Tuesday morning, the husband and I met with the admissions director at Goldie’s school to talk about her high school options when she graduates next year. I’m very Zen about the whole thing. Goldie’s smart, personable, and she’ll end up where she’s meant to be. I don’t know how we pay for any of it (with charm and good graces), but Goldie is a low-maintenance student with excellent grades, and I’m hardly the Great Santini. This laid back approach has been a blessing and a curse in my life. I don’t sweat a lot of the small stuff, but neither do I wring my hands over many important aspects of life. For Goldie’s sake, perhaps I should.
Don’t you remember being a teenager? Everything was the end of the world or the greatest thing ever. When I had my heart broken for the first time at age fourteen (or was it fifteen?), I thought I was going to die, literally. I thought I would cease breathing because no one could possibly cry that much and still have a pulse. So even though high school choices were mostly non-existent when I was in eighth grade, I can certainly remember what it was like to want something during those years and think the rest of my life would be forever altered – good or bad – depending on whether or not I got whatever ‘it’ was. Chemin de Fer jeans? I had to have them and no pair since has hugged my ass quite the same. When I did not receive the St. Genesius award as a high school senior (for theatre production and performance) even though I’m still convinced to this day I was the only one in my class who met the qualifications, I was devastated. In other words, Goldie has her heart set on going to a particular high school. That may change by December but wherever she sets her sights, I should pay attention and help where I can. It doesn’t matter that I know things work out regardless. What’s important to remember is that she doesn’t know. My Zen attitude is something that’s come with age, along with an ass that no pair of jeans could possibly lift to its former elevation. Goldie’s thirteen. She has to feel things herself.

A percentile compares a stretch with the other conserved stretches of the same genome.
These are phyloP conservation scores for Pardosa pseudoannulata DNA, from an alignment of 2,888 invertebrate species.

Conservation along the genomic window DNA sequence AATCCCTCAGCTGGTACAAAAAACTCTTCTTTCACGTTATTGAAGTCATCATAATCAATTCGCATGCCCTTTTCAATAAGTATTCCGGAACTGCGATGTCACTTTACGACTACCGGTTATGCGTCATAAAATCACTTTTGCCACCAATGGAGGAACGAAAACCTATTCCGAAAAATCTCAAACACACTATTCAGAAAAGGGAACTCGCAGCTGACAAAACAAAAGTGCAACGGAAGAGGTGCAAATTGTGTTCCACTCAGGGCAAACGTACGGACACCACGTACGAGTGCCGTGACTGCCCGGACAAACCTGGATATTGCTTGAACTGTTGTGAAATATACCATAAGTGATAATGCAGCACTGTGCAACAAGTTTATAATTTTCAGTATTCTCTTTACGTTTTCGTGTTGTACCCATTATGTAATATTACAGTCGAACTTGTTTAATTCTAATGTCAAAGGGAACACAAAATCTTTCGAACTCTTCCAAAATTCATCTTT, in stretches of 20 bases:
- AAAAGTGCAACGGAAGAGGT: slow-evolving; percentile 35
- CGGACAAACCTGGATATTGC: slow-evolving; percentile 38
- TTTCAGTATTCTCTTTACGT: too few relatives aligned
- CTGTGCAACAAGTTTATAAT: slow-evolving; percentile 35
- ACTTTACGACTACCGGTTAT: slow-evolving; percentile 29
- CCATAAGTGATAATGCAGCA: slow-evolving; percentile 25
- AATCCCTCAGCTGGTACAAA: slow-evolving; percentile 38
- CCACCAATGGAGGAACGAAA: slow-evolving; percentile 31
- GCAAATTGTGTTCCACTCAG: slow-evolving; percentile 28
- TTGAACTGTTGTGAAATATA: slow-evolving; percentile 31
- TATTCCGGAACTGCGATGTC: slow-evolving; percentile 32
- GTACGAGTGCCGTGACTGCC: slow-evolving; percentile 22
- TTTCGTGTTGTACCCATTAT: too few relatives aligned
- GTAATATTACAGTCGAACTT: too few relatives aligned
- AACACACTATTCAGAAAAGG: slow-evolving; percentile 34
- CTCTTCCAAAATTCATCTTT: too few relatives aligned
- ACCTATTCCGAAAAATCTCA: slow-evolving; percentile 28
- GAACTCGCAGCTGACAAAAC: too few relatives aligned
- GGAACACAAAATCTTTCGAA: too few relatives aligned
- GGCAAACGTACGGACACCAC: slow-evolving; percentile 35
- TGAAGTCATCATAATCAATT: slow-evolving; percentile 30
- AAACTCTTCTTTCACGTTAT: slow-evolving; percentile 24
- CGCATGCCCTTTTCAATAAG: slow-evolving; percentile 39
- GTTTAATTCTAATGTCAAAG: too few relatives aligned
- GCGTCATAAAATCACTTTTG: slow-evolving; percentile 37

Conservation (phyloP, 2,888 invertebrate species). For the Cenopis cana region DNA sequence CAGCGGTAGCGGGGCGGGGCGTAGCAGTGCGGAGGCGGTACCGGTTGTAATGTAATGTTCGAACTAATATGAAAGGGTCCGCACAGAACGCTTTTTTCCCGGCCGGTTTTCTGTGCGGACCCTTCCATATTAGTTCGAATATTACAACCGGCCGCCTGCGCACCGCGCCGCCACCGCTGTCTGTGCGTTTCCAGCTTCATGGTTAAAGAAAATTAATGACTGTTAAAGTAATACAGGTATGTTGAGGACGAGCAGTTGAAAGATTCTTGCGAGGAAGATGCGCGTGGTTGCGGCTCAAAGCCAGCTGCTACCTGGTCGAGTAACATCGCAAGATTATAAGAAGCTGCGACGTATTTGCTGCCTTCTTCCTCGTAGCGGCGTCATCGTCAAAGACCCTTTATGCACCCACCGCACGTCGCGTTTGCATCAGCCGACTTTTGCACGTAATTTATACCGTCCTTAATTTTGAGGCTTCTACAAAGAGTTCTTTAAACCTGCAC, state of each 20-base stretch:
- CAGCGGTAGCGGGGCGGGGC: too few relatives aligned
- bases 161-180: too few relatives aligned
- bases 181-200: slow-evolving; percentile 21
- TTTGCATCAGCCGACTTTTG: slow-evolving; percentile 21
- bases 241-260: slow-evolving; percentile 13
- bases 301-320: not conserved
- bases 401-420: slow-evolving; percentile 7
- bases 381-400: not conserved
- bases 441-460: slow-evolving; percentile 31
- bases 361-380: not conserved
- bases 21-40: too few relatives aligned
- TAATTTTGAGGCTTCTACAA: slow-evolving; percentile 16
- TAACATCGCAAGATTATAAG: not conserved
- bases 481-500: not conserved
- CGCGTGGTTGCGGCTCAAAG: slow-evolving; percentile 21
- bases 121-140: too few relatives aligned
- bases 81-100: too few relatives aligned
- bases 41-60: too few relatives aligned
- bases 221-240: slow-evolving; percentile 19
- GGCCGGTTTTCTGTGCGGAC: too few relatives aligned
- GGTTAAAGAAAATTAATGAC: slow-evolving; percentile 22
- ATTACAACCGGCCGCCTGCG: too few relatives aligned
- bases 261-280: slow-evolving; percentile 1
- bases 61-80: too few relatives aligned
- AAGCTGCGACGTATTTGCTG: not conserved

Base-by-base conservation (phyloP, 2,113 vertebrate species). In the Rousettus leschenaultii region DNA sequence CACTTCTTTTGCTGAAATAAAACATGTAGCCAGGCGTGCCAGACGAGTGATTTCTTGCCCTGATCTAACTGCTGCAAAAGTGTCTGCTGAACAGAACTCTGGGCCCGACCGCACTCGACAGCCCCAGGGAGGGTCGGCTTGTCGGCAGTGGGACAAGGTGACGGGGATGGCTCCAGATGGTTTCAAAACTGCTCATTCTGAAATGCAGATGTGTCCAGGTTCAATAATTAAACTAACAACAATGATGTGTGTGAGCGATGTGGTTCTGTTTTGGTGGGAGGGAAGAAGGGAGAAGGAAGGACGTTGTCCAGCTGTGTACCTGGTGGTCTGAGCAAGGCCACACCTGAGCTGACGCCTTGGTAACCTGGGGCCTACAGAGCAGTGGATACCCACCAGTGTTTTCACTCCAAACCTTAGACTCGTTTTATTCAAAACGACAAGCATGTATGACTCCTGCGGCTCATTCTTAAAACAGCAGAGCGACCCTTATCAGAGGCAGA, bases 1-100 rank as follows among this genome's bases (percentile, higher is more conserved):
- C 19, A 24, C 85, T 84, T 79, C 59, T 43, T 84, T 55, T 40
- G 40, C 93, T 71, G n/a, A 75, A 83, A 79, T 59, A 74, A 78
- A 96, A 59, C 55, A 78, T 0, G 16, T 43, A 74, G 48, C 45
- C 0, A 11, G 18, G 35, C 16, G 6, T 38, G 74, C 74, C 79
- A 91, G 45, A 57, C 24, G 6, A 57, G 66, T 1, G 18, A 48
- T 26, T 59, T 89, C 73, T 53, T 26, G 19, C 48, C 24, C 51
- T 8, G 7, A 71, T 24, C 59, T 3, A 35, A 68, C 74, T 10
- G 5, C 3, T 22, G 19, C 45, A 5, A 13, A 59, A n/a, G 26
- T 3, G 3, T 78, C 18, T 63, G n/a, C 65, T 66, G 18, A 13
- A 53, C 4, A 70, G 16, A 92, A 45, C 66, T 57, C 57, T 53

On a completely different note, we went to see “The Avengers” this afternoon. While watching the movie, which I thoroughly enjoyed, I decided I wanted to be a superhero. Scarlett Johansson’s Black Widow is exactly the kind of woman I long to be – kicking ass and taking names. After the credits, we raced out to the minivan (a decidedly un-super vehicle) to head home so Miss T could get ready for soccer. In the car heading over to practice, there was a smell. “Did you find clean socks?” I asked Miss T. She hemmed and hawed, which meant ‘no’ and I grumbled, telling her I’d put the clean black pair on her bed yesterday and why wasn’t she wearing those? We got into a discussion – “I do the laundry so you’ll have clean clothes. I don’t want you wearing dirty socks, blah, blah, blah…” – and just like that, I knew there wasn’t a chance in hell I was every going to be a superhero. I do not have superhero problems. I have dirty sock problems.